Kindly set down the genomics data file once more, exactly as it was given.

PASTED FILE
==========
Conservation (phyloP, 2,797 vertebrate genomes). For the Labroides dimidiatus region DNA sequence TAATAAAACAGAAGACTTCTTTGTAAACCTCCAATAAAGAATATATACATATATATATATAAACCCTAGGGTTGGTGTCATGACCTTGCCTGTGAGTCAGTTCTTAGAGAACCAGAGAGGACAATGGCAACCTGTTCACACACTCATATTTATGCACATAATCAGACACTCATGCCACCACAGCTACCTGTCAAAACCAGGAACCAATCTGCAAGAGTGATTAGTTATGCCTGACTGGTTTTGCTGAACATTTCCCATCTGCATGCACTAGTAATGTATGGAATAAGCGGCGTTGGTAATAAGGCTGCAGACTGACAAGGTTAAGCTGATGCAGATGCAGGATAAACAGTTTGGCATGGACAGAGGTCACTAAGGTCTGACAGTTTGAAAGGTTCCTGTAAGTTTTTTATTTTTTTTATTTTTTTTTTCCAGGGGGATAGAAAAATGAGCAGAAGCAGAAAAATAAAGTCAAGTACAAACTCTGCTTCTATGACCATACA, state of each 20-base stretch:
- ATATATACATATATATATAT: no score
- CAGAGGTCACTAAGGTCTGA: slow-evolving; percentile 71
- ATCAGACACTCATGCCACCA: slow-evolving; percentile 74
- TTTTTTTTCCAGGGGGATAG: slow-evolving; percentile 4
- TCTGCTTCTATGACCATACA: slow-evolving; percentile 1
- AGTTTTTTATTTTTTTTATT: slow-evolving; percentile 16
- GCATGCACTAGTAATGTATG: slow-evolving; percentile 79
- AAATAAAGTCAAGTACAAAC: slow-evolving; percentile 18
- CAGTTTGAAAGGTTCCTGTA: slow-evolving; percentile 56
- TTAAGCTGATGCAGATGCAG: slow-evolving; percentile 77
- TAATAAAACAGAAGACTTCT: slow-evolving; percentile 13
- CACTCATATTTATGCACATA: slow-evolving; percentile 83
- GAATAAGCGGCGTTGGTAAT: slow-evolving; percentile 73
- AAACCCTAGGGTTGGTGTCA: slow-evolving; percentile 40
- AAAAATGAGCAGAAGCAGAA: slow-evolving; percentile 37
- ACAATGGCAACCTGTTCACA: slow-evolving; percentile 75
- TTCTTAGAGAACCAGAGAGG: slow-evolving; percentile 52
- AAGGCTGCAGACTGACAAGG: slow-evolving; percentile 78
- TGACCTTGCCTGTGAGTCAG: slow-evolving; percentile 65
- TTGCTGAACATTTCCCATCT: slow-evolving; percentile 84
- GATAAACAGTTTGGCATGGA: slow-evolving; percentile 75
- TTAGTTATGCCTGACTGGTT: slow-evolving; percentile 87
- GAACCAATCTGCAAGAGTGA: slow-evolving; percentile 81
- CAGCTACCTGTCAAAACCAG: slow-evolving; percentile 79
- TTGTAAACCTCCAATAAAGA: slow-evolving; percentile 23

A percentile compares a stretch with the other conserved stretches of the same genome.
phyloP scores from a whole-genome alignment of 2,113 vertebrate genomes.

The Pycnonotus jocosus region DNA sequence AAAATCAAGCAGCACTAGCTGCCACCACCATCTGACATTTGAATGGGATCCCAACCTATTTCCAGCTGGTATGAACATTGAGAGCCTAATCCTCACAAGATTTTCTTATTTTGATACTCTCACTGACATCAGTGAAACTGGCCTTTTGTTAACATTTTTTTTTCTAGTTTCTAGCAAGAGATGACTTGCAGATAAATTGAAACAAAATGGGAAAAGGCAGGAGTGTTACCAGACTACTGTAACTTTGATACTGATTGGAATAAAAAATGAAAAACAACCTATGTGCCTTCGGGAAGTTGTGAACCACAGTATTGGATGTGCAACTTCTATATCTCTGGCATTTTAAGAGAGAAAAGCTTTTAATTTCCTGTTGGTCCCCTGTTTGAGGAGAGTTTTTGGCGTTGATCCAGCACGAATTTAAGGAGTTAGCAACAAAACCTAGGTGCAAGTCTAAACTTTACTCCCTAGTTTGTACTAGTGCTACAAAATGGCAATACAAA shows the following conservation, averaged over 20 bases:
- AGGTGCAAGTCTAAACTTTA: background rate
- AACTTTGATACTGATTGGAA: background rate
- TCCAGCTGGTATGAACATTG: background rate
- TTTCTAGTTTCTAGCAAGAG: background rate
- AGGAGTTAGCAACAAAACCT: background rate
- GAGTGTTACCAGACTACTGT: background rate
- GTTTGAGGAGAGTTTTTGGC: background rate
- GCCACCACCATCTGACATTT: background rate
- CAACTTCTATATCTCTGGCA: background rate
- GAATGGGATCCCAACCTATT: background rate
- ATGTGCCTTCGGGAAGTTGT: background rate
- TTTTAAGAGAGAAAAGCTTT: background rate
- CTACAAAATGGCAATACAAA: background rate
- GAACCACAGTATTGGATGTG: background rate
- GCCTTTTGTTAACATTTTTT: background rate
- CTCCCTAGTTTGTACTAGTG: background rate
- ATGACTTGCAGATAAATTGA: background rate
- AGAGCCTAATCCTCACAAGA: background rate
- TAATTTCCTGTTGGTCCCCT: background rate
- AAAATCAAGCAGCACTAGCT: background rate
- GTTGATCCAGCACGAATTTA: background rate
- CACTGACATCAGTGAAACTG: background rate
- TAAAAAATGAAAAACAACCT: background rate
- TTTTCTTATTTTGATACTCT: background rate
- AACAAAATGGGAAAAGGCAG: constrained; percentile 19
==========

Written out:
Conservation (phyloP, 2,797 vertebrate genomes). For the Labroides dimidiatus region DNA sequence TAATAAAACAGAAGACTTCTTTGTAAACCTCCAATAAAGAATATATACATATATATATATAAACCCTAGGGTTGGTGTCATGACCTTGCCTGTGAGTCAGTTCTTAGAGAACCAGAGAGGACAATGGCAACCTGTTCACACACTCATATTTATGCACATAATCAGACACTCATGCCACCACAGCTACCTGTCAAAACCAGGAACCAATCTGCAAGAGTGATTAGTTATGCCTGACTGGTTTTGCTGAACATTTCCCATCTGCATGCACTAGTAATGTATGGAATAAGCGGCGTTGGTAATAAGGCTGCAGACTGACAAGGTTAAGCTGATGCAGATGCAGGATAAACAGTTTGGCATGGACAGAGGTCACTAAGGTCTGACAGTTTGAAAGGTTCCTGTAAGTTTTTTATTTTTTTTATTTTTTTTTTCCAGGGGGATAGAAAAATGAGCAGAAGCAGAAAAATAAAGTCAAGTACAAACTCTGCTTCTATGACCATACA, state of each 20-base stretch:
- ATATATACATATATATATAT: no score
- CAGAGGTCACTAAGGTCTGA: slow-evolving; percentile 71
- ATCAGACACTCATGCCACCA: slow-evolving; percentile 74
- TTTTTTTTCCAGGGGGATAG: slow-evolving; percentile 4
- TCTGCTTCTATGACCATACA: slow-evolving; percentile 1
- AGTTTTTTATTTTTTTTATT: slow-evolving; percentile 16
- GCATGCACTAGTAATGTATG: slow-evolving; percentile 79
- AAATAAAGTCAAGTACAAAC: slow-evolving; percentile 18
- CAGTTTGAAAGGTTCCTGTA: slow-evolving; percentile 56
- TTAAGCTGATGCAGATGCAG: slow-evolving; percentile 77
- TAATAAAACAGAAGACTTCT: slow-evolving; percentile 13
- CACTCATATTTATGCACATA: slow-evolving; percentile 83
- GAATAAGCGGCGTTGGTAAT: slow-evolving; percentile 73
- AAACCCTAGGGTTGGTGTCA: slow-evolving; percentile 40
- AAAAATGAGCAGAAGCAGAA: slow-evolving; percentile 37
- ACAATGGCAACCTGTTCACA: slow-evolving; percentile 75
- TTCTTAGAGAACCAGAGAGG: slow-evolving; percentile 52
- AAGGCTGCAGACTGACAAGG: slow-evolving; percentile 78
- TGACCTTGCCTGTGAGTCAG: slow-evolving; percentile 65
- TTGCTGAACATTTCCCATCT: slow-evolving; percentile 84
- GATAAACAGTTTGGCATGGA: slow-evolving; percentile 75
- TTAGTTATGCCTGACTGGTT: slow-evolving; percentile 87
- GAACCAATCTGCAAGAGTGA: slow-evolving; percentile 81
- CAGCTACCTGTCAAAACCAG: slow-evolving; percentile 79
- TTGTAAACCTCCAATAAAGA: slow-evolving; percentile 23

A percentile compares a stretch with the other conserved stretches of the same genome.
phyloP scores from a whole-genome alignment of 2,113 vertebrate genomes.

The Pycnonotus jocosus region DNA sequence AAAATCAAGCAGCACTAGCTGCCACCACCATCTGACATTTGAATGGGATCCCAACCTATTTCCAGCTGGTATGAACATTGAGAGCCTAATCCTCACAAGATTTTCTTATTTTGATACTCTCACTGACATCAGTGAAACTGGCCTTTTGTTAACATTTTTTTTTCTAGTTTCTAGCAAGAGATGACTTGCAGATAAATTGAAACAAAATGGGAAAAGGCAGGAGTGTTACCAGACTACTGTAACTTTGATACTGATTGGAATAAAAAATGAAAAACAACCTATGTGCCTTCGGGAAGTTGTGAACCACAGTATTGGATGTGCAACTTCTATATCTCTGGCATTTTAAGAGAGAAAAGCTTTTAATTTCCTGTTGGTCCCCTGTTTGAGGAGAGTTTTTGGCGTTGATCCAGCACGAATTTAAGGAGTTAGCAACAAAACCTAGGTGCAAGTCTAAACTTTACTCCCTAGTTTGTACTAGTGCTACAAAATGGCAATACAAA shows the following conservation, averaged over 20 bases:
- AGGTGCAAGTCTAAACTTTA: background rate
- AACTTTGATACTGATTGGAA: background rate
- TCCAGCTGGTATGAACATTG: background rate
- TTTCTAGTTTCTAGCAAGAG: background rate
- AGGAGTTAGCAACAAAACCT: background rate
- GAGTGTTACCAGACTACTGT: background rate
- GTTTGAGGAGAGTTTTTGGC: background rate
- GCCACCACCATCTGACATTT: background rate
- CAACTTCTATATCTCTGGCA: background rate
- GAATGGGATCCCAACCTATT: background rate
- ATGTGCCTTCGGGAAGTTGT: background rate
- TTTTAAGAGAGAAAAGCTTT: background rate
- CTACAAAATGGCAATACAAA: background rate
- GAACCACAGTATTGGATGTG: background rate
- GCCTTTTGTTAACATTTTTT: background rate
- CTCCCTAGTTTGTACTAGTG: background rate
- ATGACTTGCAGATAAATTGA: background rate
- AGAGCCTAATCCTCACAAGA: background rate
- TAATTTCCTGTTGGTCCCCT: background rate
- AAAATCAAGCAGCACTAGCT: background rate
- GTTGATCCAGCACGAATTTA: background rate
- CACTGACATCAGTGAAACTG: background rate
- TAAAAAATGAAAAACAACCT: background rate
- TTTTCTTATTTTGATACTCT: background rate
- AACAAAATGGGAAAAGGCAG: constrained; percentile 19